Tuesday, March 8, 2016

March: Women's History Month


I will be celebrating Women's History Month with the following...


READing:

Furiously Happy:
A Funny Book About Horrible Things
by Jenny Lawson
-Humor, Mental Illness, Memoir
Amazon | Goodreads | my review

In LET'S PRETEND THIS NEVER HAPPENED, Jenny Lawson baffled readers with stories about growing up the daughter of a taxidermist. In her new book, FURIOUSLY HAPPY, Jenny explores her lifelong battle with mental illness. A hysterical, ridiculous book about crippling depression and anxiety? That sounds like a terrible idea. And terrible ideas are what Jenny does best.

According to Jenny: "Some people might think that being 'furiously happy' is just an excuse to be stupid and irresponsible and invite a herd of kangaroos over to your house without telling your husband first because you suspect he would say no since he's never particularly liked kangaroos. And that would be ridiculous because no one would invite a herd of kangaroos into their house. Two is the limit. I speak from personal experience. My husband says that none is the new limit. I say he should have been clearer about that before I rented all those kangaroos."

"Most of my favorite people are dangerously fucked-up but you'd never guess because we've learned to bare it so honestly that it becomes the new normal. Like John Hughes wrote in The Breakfast Club, 'We're all pretty bizarre. Some of us are just better at hiding it.' Except go back and cross out the word 'hiding.'"

Jenny's first book, LET'S PRETEND THIS NEVER HAPPENED, was ostensibly about family, but deep down it was about celebrating your own weirdness. FURIOUSLY HAPPY is a book about mental illness, but under the surface it's about embracing joy in fantastic and outrageous ways-and who doesn't need a bit more of that?



Hunger Makes Me a Modern Girl: A Memoir
by Carrie Brownstein
-Music, Memoir
Amazon | Goodreads

From a leader of feminist punk music at the dawn of the riot-grrrl era, a candid and deeply personal look at life in rock and roll.

Before Carrie Brownstein codeveloped and starred in the wildly popular TV comedy Portlandia, she was already an icon to young women for her role as a musician in the feminist punk band Sleater-Kinney. The band was a key part of the early riot- grrrl and indie rock scenes in the Pacific Northwest, known for their prodigious guitar shredding and their leftist lyrics against war, traditionalism, and gender roles.

Hunger Makes Me a Modern Girl is the deeply personal and revealing narrative of Brownstein's life in music, from ardent fan to pioneering female guitarist to comedic performer and luminary in the independent rock world. Though Brownstein struggled against the music industry's sexist double standards, by 2006 she was the only woman to earn a spot on Rolling Stone readers' list of the "25 Most Underrated Guitarists of All-Time." This book intimately captures what it feels like to be a young woman in a rock-and-roll band, from her days at the dawn of the underground feminist punk-rock movement that would define music and pop culture in the 1990s through today.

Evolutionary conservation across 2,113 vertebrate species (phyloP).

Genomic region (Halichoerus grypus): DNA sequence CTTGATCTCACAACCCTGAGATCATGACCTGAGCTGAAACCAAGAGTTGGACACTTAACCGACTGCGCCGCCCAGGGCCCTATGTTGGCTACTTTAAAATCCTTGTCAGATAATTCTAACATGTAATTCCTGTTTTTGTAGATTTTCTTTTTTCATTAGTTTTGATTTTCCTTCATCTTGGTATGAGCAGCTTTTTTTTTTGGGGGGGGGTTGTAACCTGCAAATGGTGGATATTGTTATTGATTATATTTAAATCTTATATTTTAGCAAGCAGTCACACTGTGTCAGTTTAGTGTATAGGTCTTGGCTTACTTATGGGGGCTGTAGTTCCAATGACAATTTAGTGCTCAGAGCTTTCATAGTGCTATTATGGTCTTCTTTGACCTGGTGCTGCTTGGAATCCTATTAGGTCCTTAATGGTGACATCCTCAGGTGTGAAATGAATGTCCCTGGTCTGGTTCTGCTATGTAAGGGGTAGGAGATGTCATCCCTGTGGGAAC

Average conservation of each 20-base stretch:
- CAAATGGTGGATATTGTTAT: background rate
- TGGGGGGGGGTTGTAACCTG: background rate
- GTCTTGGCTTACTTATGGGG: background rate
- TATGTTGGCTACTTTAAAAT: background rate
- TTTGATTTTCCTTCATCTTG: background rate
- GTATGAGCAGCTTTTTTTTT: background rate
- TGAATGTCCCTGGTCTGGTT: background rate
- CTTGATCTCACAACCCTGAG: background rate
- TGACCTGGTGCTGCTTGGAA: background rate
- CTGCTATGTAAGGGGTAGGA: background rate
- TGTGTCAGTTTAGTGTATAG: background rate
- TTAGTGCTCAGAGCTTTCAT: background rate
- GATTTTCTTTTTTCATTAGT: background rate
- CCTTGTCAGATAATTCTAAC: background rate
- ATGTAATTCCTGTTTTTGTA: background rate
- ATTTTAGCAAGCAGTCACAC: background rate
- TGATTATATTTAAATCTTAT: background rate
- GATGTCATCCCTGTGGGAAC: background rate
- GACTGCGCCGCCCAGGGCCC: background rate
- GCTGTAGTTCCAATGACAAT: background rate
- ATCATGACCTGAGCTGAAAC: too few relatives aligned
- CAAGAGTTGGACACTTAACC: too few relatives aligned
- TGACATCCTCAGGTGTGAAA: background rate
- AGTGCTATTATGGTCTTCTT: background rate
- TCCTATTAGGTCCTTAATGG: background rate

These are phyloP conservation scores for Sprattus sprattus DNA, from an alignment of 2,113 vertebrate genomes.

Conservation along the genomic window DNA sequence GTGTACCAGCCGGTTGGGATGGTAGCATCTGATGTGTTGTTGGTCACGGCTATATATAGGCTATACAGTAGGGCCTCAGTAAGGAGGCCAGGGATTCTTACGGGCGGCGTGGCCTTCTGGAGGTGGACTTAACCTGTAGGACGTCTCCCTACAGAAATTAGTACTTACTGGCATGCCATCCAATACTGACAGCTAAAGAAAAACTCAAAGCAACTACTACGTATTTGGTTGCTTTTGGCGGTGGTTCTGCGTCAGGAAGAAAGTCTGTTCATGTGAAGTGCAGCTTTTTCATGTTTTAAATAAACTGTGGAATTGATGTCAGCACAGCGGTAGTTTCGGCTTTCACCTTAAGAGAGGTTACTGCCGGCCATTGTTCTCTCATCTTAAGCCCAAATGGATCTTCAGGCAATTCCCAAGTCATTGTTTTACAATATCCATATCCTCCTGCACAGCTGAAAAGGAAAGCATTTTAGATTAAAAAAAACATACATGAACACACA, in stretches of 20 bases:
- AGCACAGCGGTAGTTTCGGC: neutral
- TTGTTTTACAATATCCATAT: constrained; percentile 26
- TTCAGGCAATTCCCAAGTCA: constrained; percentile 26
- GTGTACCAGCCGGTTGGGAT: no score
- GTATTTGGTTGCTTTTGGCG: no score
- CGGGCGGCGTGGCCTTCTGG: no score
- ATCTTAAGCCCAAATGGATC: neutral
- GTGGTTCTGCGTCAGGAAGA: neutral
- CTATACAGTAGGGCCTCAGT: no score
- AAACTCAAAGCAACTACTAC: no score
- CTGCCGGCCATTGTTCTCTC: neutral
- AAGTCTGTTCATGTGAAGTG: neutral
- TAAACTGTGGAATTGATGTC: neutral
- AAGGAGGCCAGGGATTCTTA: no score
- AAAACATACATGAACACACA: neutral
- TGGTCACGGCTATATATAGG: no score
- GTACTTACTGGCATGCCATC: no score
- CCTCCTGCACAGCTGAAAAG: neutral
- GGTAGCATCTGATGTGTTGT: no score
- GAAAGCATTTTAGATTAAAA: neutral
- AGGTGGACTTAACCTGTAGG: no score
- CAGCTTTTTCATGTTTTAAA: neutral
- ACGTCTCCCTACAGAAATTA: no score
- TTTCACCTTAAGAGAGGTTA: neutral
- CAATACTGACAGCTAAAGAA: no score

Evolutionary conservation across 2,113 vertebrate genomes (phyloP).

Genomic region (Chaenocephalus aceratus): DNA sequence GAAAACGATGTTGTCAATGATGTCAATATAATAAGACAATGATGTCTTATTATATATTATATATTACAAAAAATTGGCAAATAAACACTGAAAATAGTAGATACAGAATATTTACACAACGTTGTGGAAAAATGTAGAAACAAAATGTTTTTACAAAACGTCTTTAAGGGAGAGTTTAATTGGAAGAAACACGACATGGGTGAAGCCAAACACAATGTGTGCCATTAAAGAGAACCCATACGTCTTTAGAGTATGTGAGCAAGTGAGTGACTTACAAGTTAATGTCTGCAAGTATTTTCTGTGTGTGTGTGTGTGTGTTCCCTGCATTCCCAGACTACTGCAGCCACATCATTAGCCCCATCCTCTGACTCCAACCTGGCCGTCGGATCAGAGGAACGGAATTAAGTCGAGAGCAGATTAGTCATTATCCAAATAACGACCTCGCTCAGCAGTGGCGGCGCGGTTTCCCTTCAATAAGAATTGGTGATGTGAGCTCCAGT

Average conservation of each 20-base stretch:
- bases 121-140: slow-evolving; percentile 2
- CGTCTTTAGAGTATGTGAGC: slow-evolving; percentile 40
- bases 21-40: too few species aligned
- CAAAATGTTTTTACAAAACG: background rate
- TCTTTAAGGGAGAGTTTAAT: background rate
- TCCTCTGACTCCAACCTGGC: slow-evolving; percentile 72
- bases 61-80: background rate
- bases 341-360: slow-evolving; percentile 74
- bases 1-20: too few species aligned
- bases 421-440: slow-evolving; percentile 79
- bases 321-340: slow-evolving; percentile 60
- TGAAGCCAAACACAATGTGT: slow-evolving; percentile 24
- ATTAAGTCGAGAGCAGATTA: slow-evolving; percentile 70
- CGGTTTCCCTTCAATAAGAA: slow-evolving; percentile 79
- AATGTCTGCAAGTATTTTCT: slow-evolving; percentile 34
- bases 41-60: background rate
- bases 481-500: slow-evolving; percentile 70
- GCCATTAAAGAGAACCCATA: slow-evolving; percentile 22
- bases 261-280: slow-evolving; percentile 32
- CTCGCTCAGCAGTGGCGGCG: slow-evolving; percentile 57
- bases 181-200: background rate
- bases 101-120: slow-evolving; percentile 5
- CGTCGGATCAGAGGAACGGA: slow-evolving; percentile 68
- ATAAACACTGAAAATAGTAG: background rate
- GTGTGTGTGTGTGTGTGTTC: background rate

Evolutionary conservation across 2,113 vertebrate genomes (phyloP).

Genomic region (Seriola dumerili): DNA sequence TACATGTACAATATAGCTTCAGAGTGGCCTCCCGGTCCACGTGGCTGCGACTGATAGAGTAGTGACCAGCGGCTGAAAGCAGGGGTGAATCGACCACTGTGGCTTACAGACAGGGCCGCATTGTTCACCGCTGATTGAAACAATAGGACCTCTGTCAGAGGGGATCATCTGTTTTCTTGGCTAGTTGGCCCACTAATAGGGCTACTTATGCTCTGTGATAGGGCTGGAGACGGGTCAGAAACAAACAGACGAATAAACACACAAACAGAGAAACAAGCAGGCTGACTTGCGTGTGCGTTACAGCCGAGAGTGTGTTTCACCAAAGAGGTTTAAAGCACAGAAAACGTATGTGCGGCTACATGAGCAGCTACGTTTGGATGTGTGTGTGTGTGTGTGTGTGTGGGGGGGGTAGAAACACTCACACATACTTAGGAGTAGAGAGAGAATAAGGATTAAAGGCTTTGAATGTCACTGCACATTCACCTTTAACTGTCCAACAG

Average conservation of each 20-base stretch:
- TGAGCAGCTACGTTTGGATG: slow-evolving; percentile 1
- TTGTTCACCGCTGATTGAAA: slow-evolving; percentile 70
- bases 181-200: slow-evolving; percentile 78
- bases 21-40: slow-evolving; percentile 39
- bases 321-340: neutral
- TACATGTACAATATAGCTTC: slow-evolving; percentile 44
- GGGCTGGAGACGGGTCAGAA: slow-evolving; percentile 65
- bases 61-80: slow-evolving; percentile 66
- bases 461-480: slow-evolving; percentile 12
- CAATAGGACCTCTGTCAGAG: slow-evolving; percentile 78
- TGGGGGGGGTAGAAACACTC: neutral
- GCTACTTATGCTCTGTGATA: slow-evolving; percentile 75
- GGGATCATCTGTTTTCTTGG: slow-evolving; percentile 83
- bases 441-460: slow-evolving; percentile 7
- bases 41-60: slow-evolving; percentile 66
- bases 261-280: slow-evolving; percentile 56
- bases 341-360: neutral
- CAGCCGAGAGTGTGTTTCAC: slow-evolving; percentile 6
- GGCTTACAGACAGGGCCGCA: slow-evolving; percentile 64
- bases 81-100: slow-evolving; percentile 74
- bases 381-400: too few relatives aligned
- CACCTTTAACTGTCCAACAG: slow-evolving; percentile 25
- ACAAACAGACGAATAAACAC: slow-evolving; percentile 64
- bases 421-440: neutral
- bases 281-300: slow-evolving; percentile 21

In Order to Live:
A North Korean Girl's Journey to Freedom
by Yeonmi Park, Maryanne Vollers
-Korea, Memoir
Amazon | Goodreads

Human rights activist Park, who fled North Korea with her mother in 2007 at age 13 and eventually made it to South Korea two years later after a harrowing ordeal, recognized that in order to be "completely free," she had to confront the truth of her past. It is an ugly, shameful story of being sold with her mother into slave marriages by Chinese brokers, and although she at first tried to hide the painful details when blending into South Korean society, she realized how her survival story could inspire others. Moreover, her sister had also escaped earlier and had vanished into China for years, prompting the author to go public with her story in the hope of finding her sister.


My Life on the Road
by Gloria Steinem
-Feminism, Memoir
Amazon | Goodreads

Gloria Steinem—writer, activist, organizer, and one of the most inspiring leaders in the world—now tells a story she has never told before, a candid account of how her early years led her to live an on-the-road kind of life, traveling, listening to people, learning, and creating change. She reveals the story of her own growth in tandem with the growth of an ongoing movement for equality. This is the story at the heart of My Life on the Road.

=====> DID you know actress, Emma Watson (Hermione of the Harry Potter movie series), created a Goodreads book club (here) with this book as the January book.


WATCHing...

Suffragette (2015)
Director: Sarah Gavron
Writer: Abi Morgan
Starring: Carey Mulligan, Anne-Marie Duff, Helena Bonham Carter
-Biography, Drama, History | imdb

The foot soldiers of the early feminist movement, women who were forced underground to pursue a dangerous game of cat and mouse with an increasingly brutal State.


~*~

* let me know how you will be celebrating the month

* image source from National Women’s History Project

2 comments:

  1. Furiously Happy has been on my TBR list for a little while. I may just read it this month. I wrote a poem to share on my blog for international women's day.

    ReplyDelete
  2. That is a good line up. I added Furiously Happy at some point and I think it was after one of your posts. Enjoy your women's history book reading.

    ReplyDelete

 
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